If you sit down and list the greatest mafia movies of all time, one actor will surface in almost all of the pictures listed. He is Robert De Niro, and he is not only an icon in organized crime cinema, but in cinema as a whole. I do have to agree with his critics to an extent, as his range has lagged off in more recent years, but De Niro is still fun to watch. And in his heyday, he was among the elite workers in the business, turning in some of the most effective, powerful, and memorable performances out there. De Niro didn’t take the cake roles either, he took on the harsh, tough roles and delivered each and every time, without fail. These days, he seems satisfied to work in fluff and lackluster projects, but when he was more careful with his career choices, he nailed some excellent roles. In this movie, he brings a real sense of honor and control to the role, which he unrolls in a natural, believable fashion. Other films with De Niro include Taxi Driver, Meet the Parents, Casino, Cape Fear, Raging Bull, and Mean Streets. The cast also includes James Woods (Any Given Sunday, Videodrome), Joe Pesci (Goodfellas, The Death Collector), and Elizabeth McGovern (The House of Mirth, King of the Hill).
Video: How’s it look?
This is a bit hit and miss with a definitive “score” to assign as to how this looks. One one hand, the majority of the film looks spectacular as it did with the previous Blu-ray release. However, nearly 30 minutes of additional footage have been added into this (making it the “Director’s Extended Edition”) film and, well, they aren’t up to the standard set by the rest of the movie. Now this isn’t a bad thing and it’s certainly something that Warner has done before, and the 1954 version of A Star is Born comes to mind in which stills were added in several sequence with music and dialogue looped over those stills. By and large, the 1.85:1 AVC HD image looks very good. To preserve Leone’s vision, a lot of the colors are now a bit muted, grey’s dominate the palette and detail is improved. There’s a tiny bit of DNR throughout, but nothing to get too worked up about. The theatrical cut (on Disc 2) is the same as the previously-released Blu-ray.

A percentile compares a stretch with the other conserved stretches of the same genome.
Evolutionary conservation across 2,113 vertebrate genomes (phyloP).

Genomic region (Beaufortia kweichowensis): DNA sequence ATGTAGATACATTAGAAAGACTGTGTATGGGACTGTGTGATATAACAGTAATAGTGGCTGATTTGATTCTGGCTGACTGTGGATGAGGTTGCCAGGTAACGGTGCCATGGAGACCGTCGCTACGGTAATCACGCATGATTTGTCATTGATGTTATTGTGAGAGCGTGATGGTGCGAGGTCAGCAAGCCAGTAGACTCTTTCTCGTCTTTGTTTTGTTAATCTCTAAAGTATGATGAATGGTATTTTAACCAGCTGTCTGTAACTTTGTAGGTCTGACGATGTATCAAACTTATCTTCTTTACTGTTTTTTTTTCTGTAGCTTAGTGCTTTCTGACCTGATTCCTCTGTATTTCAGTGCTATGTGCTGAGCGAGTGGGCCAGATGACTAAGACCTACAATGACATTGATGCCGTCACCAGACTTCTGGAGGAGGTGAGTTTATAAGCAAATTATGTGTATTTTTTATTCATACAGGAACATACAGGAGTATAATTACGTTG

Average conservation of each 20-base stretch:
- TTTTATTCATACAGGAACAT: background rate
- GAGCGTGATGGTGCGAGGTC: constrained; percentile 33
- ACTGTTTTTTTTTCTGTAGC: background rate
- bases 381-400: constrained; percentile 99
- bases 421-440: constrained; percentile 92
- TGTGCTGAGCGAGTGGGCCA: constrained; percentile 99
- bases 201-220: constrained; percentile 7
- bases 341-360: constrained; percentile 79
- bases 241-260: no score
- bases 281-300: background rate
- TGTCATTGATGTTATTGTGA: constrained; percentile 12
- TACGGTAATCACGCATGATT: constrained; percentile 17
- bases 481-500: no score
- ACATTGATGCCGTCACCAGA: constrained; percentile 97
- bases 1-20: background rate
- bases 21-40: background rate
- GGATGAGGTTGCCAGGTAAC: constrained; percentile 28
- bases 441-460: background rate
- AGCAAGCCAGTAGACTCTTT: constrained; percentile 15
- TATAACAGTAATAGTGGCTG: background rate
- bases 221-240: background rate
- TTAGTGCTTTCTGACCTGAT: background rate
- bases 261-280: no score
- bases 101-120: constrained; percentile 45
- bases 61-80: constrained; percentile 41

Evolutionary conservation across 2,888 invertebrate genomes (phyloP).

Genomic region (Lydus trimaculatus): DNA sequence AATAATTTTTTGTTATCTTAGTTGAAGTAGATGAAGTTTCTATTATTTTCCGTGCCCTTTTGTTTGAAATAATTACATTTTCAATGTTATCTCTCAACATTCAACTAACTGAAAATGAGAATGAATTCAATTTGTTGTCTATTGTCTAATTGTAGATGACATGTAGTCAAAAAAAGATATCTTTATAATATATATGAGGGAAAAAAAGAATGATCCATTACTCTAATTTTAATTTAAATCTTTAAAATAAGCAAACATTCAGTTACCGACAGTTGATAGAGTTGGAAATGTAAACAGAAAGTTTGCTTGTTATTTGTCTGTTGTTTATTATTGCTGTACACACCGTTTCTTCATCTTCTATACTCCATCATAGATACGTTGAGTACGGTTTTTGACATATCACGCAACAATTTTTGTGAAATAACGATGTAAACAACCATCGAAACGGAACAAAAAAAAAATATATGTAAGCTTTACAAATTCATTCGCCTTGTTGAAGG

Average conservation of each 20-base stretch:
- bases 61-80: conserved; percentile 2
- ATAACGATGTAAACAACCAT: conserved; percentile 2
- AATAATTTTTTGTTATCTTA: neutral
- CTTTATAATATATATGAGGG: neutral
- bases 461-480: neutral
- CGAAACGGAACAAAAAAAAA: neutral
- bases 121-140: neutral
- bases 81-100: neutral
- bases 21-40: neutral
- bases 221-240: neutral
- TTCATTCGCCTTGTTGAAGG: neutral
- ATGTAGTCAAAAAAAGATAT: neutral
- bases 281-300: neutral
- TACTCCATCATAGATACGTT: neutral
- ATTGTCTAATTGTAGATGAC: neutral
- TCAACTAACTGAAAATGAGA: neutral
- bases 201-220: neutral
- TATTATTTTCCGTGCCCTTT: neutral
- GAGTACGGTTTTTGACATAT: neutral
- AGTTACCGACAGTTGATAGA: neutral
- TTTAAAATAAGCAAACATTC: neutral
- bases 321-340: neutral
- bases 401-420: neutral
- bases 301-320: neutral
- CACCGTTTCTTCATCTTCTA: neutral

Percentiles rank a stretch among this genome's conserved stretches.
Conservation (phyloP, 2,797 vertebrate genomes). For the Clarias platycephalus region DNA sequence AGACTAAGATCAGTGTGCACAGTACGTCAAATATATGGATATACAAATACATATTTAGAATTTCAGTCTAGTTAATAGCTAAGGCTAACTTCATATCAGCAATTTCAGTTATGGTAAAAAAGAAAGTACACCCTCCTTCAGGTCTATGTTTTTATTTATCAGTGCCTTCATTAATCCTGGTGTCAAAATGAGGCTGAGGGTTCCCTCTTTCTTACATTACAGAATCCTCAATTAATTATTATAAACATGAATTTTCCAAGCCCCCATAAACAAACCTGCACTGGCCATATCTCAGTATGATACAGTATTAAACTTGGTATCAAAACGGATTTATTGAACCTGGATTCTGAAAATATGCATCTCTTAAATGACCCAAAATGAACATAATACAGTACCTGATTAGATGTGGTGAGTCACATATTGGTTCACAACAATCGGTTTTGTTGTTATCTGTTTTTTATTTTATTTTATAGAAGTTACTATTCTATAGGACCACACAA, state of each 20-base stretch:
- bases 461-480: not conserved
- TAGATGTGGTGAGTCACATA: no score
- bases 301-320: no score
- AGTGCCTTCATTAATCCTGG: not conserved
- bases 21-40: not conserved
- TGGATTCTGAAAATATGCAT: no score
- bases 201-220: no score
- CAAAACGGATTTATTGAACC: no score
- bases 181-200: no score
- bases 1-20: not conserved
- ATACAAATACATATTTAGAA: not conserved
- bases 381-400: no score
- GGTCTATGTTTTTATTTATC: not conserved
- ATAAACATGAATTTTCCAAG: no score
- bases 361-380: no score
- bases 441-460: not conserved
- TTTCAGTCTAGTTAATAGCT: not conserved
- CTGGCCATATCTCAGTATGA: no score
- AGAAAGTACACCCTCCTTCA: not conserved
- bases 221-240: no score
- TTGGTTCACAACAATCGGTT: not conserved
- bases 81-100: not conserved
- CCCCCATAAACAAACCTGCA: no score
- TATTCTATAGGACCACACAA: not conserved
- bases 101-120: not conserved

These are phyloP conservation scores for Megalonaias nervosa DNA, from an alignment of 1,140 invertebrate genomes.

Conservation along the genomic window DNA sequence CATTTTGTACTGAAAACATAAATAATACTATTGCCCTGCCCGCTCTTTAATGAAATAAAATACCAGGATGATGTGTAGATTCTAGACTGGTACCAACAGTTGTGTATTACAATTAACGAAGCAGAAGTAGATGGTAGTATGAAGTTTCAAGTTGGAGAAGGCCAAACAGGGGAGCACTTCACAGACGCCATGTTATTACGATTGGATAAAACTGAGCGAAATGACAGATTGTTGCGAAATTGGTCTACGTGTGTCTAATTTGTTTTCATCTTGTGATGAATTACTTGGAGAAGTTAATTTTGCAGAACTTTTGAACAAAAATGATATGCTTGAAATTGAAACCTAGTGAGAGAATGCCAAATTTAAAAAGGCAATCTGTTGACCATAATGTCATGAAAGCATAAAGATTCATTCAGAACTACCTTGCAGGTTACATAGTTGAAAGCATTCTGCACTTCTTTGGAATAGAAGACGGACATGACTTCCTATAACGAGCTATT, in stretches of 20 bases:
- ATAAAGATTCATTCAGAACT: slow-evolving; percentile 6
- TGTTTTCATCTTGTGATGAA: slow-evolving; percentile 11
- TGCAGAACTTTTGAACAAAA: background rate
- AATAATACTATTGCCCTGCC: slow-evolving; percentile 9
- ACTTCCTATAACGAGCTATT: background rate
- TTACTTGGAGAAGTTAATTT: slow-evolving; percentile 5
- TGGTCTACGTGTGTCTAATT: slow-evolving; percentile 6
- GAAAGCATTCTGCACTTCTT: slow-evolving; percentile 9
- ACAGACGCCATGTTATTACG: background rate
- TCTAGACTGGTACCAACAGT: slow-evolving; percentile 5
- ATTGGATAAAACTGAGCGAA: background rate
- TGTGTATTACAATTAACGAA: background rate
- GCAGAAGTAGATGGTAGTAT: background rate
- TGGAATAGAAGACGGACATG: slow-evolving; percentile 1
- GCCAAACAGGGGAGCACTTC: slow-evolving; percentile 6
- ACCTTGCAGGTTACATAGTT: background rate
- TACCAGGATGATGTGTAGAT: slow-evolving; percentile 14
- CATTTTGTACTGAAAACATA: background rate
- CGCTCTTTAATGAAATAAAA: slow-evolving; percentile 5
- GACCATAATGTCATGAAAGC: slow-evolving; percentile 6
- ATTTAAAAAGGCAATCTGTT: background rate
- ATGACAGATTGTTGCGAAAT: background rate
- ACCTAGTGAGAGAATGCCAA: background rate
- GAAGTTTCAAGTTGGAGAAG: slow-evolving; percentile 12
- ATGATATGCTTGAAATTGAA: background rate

Audio: How’s it sound?
The DTS HD Master Audio mix found here is a tad bit misleading as the score seems to resonate “lossless” sound throughout, but the additional scenes added don’t have the same impact or power of this DTS track. Vocals are strong and rich, and while directional effects are present, they don’t really make use of all the channels. By and large, it’s a front-heavy track, though I’ll say that the score by Ennio Morricone, is pretty amazing.
Supplements: What are the extras?
Warner has released this in two different versions: a single, movie-only edition and a more robust two-disc version in Digibook style, with a new production photo book as well as the theatrical Blu-ray.
- Audio Commentary (Theatrical Cut Only) – Richard Schickel provides a lot of worthwhile comments, from production information to his own personal analysis. This allows for a nice balance between his comments, though he does sometimes slack off and simply narrate.
- Once Upon a Time: Sergio Leone – An excerpt from a television documentary about the life of Sergio Leone. I’d have liked the entire thing, but I guess licensing issues persist.
- Theatrical Trailer
- DigiBook – As is the case with other Warner DigiBooks, this has information about the movie along with several production photos throughout.